Month: February 2015

National Adjunct Walkout Day

National Adjunct Walkout Day



I was unable today to attend the official event that took place at Metro, though I was able to take action myself in a small way by not holding class at Front Range, and also assigning my students to do a little research about the event and the reasons for it. Beyond merely complaining about the state of affairs of adjuncts, myself included, however, I thought it might make things a little more vivid to my acquaintances and readers if I related a little of my own particular and specific struggle with being adjunct faculty.

Now most of my supervisors and chairs are good to me. At least, as good to me as they are able, given the horrific state of my job description. Right now I am on the roster of seven academic departments across five schools, and most of my bosses are at least attempting to do right by me within the confines of my adjunct-ness. One department, however, isn’t. I’ll give you the rundown on this department’s awful treatment of me in a nutshell, to put my story out there on #NAWD.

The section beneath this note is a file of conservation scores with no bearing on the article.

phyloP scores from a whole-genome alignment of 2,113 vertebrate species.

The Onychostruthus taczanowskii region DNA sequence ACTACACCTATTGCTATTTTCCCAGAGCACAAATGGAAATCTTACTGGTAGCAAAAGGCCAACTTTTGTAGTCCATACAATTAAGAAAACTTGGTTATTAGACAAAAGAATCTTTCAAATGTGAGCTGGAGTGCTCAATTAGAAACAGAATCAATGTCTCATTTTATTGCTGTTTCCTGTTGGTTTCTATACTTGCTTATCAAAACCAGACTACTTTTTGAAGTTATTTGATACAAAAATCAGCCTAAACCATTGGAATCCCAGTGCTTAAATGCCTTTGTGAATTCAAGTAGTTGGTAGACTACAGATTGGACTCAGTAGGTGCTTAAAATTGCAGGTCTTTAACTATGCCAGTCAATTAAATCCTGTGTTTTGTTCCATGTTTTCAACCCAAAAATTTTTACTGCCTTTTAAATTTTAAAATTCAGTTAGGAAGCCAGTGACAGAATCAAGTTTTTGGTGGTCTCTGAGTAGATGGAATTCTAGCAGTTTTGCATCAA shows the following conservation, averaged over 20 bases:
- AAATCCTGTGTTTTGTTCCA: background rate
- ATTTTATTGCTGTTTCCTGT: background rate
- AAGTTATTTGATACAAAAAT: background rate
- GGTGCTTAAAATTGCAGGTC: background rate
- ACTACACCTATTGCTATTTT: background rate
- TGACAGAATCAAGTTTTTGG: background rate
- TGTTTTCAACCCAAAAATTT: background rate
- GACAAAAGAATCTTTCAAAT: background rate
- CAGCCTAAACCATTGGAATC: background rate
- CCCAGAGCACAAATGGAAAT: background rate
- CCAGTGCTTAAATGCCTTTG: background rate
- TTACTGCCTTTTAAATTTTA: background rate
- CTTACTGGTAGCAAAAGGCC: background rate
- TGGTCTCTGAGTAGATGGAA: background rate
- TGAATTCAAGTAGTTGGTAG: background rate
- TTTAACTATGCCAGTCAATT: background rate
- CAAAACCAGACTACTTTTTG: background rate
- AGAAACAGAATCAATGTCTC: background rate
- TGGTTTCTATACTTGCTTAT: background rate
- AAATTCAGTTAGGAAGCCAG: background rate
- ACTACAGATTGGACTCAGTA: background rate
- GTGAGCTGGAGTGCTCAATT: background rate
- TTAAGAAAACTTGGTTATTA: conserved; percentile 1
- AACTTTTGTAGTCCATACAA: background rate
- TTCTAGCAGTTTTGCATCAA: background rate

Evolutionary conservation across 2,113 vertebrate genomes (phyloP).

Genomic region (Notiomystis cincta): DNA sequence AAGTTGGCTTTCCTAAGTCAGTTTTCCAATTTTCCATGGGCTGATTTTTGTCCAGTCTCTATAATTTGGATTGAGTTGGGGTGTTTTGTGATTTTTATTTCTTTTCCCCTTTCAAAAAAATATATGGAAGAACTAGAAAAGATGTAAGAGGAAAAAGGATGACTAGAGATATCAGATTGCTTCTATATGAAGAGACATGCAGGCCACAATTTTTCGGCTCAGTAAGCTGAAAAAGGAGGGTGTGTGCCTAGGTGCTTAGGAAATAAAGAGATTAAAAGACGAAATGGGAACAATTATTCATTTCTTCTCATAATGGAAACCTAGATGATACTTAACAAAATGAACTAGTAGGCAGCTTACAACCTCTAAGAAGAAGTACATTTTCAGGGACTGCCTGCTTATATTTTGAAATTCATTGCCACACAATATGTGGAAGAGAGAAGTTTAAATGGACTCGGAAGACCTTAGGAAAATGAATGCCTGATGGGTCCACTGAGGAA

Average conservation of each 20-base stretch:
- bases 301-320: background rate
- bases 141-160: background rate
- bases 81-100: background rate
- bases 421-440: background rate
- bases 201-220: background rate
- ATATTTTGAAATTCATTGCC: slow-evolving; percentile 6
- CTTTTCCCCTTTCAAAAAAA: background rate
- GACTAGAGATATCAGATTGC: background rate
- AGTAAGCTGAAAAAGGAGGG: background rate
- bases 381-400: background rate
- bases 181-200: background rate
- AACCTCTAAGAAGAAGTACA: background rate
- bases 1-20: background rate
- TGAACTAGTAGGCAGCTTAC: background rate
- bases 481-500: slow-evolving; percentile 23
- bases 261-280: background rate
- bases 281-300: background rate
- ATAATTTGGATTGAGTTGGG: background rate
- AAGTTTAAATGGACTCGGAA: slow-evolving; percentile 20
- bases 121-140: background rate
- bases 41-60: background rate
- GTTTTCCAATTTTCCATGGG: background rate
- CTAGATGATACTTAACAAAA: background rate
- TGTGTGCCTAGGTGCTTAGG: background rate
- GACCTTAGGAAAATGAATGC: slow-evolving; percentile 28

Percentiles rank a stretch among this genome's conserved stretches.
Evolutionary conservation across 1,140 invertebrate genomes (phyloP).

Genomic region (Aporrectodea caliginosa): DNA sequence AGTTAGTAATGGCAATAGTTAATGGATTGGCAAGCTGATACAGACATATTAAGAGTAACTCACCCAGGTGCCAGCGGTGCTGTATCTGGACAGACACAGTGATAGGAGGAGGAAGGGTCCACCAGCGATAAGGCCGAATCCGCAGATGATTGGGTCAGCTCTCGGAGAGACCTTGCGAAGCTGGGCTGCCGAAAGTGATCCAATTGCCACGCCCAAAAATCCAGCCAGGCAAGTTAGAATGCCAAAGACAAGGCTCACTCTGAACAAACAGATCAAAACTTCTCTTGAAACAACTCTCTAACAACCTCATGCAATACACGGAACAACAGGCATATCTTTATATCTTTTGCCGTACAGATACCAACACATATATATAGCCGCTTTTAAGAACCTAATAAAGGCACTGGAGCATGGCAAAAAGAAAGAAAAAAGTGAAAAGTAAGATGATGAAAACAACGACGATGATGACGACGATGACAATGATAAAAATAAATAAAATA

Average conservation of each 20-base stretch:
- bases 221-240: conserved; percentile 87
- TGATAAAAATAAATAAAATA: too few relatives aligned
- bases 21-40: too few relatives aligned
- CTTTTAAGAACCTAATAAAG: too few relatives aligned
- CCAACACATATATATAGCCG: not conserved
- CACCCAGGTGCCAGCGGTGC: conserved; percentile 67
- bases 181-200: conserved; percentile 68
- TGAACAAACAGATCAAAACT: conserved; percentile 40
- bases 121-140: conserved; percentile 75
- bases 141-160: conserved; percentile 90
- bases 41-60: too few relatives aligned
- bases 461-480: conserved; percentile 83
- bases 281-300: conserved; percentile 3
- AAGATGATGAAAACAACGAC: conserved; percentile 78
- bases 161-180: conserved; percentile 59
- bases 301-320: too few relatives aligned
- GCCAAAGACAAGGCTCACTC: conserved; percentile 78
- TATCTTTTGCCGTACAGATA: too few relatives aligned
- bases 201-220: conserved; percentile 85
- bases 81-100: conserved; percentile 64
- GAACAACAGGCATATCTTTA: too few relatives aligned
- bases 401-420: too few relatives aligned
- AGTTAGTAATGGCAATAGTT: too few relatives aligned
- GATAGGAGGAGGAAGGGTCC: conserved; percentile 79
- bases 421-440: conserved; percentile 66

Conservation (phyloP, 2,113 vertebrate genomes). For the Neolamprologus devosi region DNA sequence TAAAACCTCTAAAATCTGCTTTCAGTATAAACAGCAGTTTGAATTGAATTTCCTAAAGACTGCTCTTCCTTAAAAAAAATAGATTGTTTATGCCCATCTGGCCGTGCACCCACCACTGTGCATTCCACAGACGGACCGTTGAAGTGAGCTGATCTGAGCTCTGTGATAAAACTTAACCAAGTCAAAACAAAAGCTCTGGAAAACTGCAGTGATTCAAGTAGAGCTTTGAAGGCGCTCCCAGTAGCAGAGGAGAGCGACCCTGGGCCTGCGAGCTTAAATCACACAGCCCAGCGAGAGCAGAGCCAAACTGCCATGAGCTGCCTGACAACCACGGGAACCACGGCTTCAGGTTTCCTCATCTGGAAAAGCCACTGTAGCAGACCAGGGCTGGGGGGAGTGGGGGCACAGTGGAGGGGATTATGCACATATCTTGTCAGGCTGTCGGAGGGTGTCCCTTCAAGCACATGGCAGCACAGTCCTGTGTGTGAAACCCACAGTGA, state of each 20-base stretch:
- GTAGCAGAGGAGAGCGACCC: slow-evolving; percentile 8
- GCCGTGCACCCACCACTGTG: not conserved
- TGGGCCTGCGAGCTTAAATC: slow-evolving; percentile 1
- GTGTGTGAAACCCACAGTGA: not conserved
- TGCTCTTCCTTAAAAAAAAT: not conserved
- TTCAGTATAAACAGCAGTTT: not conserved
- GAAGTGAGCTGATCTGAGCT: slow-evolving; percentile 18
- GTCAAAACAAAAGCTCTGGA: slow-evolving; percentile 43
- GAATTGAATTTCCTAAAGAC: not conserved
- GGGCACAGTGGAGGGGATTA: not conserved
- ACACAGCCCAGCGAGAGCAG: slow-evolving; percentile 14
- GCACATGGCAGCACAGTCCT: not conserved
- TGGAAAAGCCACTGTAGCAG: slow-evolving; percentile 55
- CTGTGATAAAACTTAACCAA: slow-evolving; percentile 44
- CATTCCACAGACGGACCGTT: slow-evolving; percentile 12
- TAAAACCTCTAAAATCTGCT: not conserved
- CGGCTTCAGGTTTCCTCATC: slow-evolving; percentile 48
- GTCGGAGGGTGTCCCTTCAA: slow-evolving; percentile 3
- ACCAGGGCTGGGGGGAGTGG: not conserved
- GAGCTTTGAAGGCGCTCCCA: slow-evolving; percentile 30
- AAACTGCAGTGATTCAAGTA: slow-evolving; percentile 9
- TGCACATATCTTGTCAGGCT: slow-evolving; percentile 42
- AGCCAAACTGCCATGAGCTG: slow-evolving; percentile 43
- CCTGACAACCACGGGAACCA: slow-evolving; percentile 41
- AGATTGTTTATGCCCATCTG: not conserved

Back in 2001, I was about to graduate with my MFA in Creative Writing. I took a course that semester called Designing a Writing Workshop, taught by the legendary Jack Collom and esteemed Lee Christopher. It was during this class that I realized I could teach, and might even want to. I also was given a couple “in”s: to DU’s University College (who only employ adjuncts, btw), and Metro’s English department. My interview at Metro resulted in being hired on as adjunct, to teach Freshman Comp but especially to teach Intro to Children’s Lit, as that is an area of expertise of mine. In fact, way back then, I was even asked to help develop the intro course, as it was only an upper-division selection before. Suffice to say, I was hired not only because of general required credentials, but a specific realm of expert knowledge.